Last year there were 600 games across main, student, and mobile, and 200+ judges across all three categories. Yes, it is logistically difficult to run the IGF, and yes, things are complex enough for chance to play a role.

    My personal opinion:

    * If you're looking at IGF as a marketing avenue, and you have an existing fan base and are a well-known developer, then yeah, I'm not sure if you're going to get $100 of sales out of it. I don't think $100 in, $100+ out is a useful way to view the IGF, if all you are counting is dollar amount.

    * If you're trying something new, and looking to find your market, or looking for press coverage to help you find that market, then $100 probably makes sense. If you're looking for motivation to sprint towards a deadline, and are on the cusp of making something awesome, then it's definitely a good deadline.

    * If you're looking for exposure to parlay into console negotiations, potential publisher/funder negotiations, etc, then the possible prestige of being a finalist is certainly worth it.

    * The feedback issue is interesting to me. Last year some developers received several pages of feedback, some only short, single comments. Feedback isn't the stated goal of the IGF. And I think there are misconceptions here--judges do not have any special insight into games. It's not like judges are diamond appraisers, who can tell you things about a diamond you don't have the training or equipment to discern for yourself. Judges are people who play your game and base their opinion on what it was like to play your game. That's all :p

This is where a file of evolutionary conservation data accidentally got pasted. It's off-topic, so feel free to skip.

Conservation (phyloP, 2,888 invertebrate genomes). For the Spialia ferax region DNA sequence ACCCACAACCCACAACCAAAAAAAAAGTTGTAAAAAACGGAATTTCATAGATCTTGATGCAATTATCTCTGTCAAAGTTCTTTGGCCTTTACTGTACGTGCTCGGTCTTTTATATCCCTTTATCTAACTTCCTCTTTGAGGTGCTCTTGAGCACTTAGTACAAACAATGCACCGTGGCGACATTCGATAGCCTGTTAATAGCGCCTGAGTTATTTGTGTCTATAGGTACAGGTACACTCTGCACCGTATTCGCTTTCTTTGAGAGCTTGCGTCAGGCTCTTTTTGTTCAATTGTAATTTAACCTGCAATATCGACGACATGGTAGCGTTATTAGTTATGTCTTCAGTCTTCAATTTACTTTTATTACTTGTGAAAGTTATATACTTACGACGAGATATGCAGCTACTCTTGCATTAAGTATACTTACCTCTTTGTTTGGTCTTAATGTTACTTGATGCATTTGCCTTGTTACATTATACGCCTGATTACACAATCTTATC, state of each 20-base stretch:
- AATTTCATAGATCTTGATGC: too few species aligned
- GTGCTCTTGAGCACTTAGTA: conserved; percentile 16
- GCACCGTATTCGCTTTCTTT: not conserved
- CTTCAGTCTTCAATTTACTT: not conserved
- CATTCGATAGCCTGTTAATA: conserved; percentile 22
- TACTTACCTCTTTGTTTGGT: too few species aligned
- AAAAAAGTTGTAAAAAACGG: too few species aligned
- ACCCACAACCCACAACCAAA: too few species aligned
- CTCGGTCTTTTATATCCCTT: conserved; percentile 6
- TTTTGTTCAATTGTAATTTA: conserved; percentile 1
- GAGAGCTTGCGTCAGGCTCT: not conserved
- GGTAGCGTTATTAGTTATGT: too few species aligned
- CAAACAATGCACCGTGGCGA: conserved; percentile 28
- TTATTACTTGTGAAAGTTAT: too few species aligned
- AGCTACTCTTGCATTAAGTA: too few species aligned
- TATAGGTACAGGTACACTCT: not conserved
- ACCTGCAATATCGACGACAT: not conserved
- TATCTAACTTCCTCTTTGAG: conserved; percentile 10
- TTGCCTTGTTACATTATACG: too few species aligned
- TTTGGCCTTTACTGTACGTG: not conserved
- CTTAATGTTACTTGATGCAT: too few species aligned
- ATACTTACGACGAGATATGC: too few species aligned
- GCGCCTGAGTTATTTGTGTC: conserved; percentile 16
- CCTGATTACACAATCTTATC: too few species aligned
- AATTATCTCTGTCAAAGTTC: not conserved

12. simonc

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    Just got alerted to this thread - Brandon Boyer, who is IGF Chairman this year, is stuck in the '48 hours to approve new members' so can't comment. I'm Simon Carless, and I've run IGF in various forms over the past few years, I'm Chairman Emeritus nowadays.

    So, a few notes:

    - As to folks like Cliff and Cas who say that their games were insufficiently judged: all I can say is that we had over 170 judges last year, and there were always at least 6 or 7 judges assigned per game - and to my knowledge, there were almost no games in the Main Competition judged by less than 5 players.

    Last year, with compulsory comments, we also had almost 2000 comments in total for the 300 Main Competition games - a LOT more than previous years. Obviously, I'm not sure which years you guys entered, and I'm also not sure how people played your games - some people might have had full versions already, since a lot of the judges are members of the indie community and might be au fait with your titles.

    All I can say is that there were an average of 6 detailed comments per game in 2010, and you can't do that without having played a game in-depth. This year we're letting judges 'recommend' to particular discipline-specific juries.